Reflecting on Veterans Day, the right to live in a just country

Reflecting on Veterans Day, the right to live in a just country

Reflecting on Veterans Day, the right to live in a just country

Amanda Gerstenfeld

What does it feel like to serve one’s country? Veterans know. Their service in the military, whether long or short, in war or peacetime, is an extraordinary commitment that shapes their lives. Many people see their dedication as the product of an intense amount of love and respect for their country. While this is true, their actions go beyond love of a homeland. The people they aim to protect are the driving force of their love. Too often are veterans honored for one day and forgotten during the other 364. 

This past Saturday, Nov 11, our country celebrated Veterans Day. It came at the tail end of a year that has witnessed one of the most divisive political climates in recent years. This division frequently leaves the realm of politics and seeps into the daily lives of Americans. Arguments over issues in the news feel like common occurrences that strain relationships and make us doubt whether or not we can solve society’s problems. Against this backdrop of political and social uncertainty, Veterans Day takes on greater significance. We take the time to honor our military personnel, but we can also reflect on what their service means for a country desperately searching for unity.  

Veterans Day is not about politics. It is about people—the men and women in uniform who come from all corners of our country. Political figures and parties may try to focus on the holiday in order to garner support from the public and to be seen as more patriotic than their opponents, but the day is not about them. Veterans are not pawns to be used when convenient. They are human beings familiar with sacrifice, and we can learn so much from them.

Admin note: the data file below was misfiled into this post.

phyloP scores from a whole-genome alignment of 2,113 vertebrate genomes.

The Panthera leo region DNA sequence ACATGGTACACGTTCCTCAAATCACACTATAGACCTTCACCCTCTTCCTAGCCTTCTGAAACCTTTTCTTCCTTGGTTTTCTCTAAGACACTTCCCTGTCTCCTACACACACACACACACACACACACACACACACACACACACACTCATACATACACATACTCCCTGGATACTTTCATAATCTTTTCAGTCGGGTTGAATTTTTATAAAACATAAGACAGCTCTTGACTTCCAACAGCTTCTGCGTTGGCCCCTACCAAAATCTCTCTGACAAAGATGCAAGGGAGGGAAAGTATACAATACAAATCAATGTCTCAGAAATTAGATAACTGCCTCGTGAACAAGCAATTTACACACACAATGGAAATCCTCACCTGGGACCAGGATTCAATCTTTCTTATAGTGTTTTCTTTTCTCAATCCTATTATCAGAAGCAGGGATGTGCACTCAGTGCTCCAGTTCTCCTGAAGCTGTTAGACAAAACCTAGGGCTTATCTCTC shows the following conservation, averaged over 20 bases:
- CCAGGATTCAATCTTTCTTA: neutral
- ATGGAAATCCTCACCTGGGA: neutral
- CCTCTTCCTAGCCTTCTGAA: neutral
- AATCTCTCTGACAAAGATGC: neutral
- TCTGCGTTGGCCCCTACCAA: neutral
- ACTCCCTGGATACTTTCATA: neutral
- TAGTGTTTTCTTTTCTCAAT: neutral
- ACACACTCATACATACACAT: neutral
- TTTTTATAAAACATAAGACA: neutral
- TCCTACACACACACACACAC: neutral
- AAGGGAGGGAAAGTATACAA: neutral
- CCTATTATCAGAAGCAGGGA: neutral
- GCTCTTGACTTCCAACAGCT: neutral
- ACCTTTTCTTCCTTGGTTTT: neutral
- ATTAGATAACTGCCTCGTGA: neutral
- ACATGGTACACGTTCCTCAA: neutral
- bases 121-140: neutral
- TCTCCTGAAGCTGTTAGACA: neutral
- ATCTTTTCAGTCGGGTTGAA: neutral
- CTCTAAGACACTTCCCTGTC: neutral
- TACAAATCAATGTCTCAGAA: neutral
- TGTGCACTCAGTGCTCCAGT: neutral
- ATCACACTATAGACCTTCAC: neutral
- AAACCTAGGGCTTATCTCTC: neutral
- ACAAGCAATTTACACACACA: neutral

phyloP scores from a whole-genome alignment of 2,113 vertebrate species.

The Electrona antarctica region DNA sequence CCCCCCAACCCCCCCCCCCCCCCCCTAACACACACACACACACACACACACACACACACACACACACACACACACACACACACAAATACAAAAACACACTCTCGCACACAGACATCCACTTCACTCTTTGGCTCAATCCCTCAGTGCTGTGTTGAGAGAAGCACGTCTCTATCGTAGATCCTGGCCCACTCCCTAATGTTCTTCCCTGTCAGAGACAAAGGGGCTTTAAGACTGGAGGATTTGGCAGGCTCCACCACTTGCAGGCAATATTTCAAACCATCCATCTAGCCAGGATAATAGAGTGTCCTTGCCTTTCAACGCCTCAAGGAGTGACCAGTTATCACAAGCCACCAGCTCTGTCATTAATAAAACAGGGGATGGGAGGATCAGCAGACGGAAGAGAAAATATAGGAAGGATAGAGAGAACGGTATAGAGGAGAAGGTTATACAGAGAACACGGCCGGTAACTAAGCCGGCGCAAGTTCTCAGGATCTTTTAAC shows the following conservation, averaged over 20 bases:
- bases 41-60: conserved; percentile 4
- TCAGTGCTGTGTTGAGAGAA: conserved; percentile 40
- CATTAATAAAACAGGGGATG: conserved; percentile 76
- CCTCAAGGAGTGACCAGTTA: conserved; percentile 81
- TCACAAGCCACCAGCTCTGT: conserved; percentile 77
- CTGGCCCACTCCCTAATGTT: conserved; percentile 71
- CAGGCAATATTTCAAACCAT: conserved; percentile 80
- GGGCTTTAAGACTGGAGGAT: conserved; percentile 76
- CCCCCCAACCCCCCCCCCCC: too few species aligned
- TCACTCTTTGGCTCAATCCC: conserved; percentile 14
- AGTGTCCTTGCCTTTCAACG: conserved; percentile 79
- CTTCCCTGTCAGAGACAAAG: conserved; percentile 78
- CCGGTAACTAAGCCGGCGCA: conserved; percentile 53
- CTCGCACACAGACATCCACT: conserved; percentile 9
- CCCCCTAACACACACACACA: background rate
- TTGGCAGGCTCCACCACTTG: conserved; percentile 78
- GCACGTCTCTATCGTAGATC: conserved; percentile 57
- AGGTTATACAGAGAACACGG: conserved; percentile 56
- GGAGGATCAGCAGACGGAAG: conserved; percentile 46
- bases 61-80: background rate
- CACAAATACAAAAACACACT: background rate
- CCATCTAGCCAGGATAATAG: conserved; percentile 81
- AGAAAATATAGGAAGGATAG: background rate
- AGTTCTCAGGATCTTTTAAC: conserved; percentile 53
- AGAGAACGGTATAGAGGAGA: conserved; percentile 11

America is not the only country that honors military service on Nov 11. Remembrance Day, observed in Great Britain and other nations, remembers those in the armed forces who have died in the line of duty. It falls on Nov 11 to recall the end of hostilities in World War I. Both Veterans Day and Remembrance Day carry greater significance today in light of the current political turmoil and the constant threat of terrorism. We must honor not only the soldiers, both living and deceased, but also what they fought for—peace. I would argue that this peace is not the passive kind that allows for stagnation and injustice to thrive in society. 

The political climate we live in now is divisive and ugly at times, but if we accept the conflict and turmoil as something we cannot fix, then we are not honoring the veterans who fought for the right of Americans to live in a country where human dignity, equality and justice exist. The sacrifices of veterans should be a call for us all to work for a peace that benefits everyone. We must come together on Veterans Day and every other day to remember our veterans, see them as people, not a statistic and take the time to consider what their service means in the world we live in today. 

There are a variety of ways that we can serve our country. We can give our love, our time or our money to our country. Veterans put their lives in danger for it, and on Veterans Day, we remember their service. It is our opportunity to say thank you. Most importantly, it is an occasion when we can ensure that their sacrifices were not made in vain. Instead of allowing politics to divide us, we must focus on working for the good of every person. Unity can be reached if we fight for a future that prizes kindness, respect and justice above animosity, contempt and injustice. It is time to show our veterans that we can do more.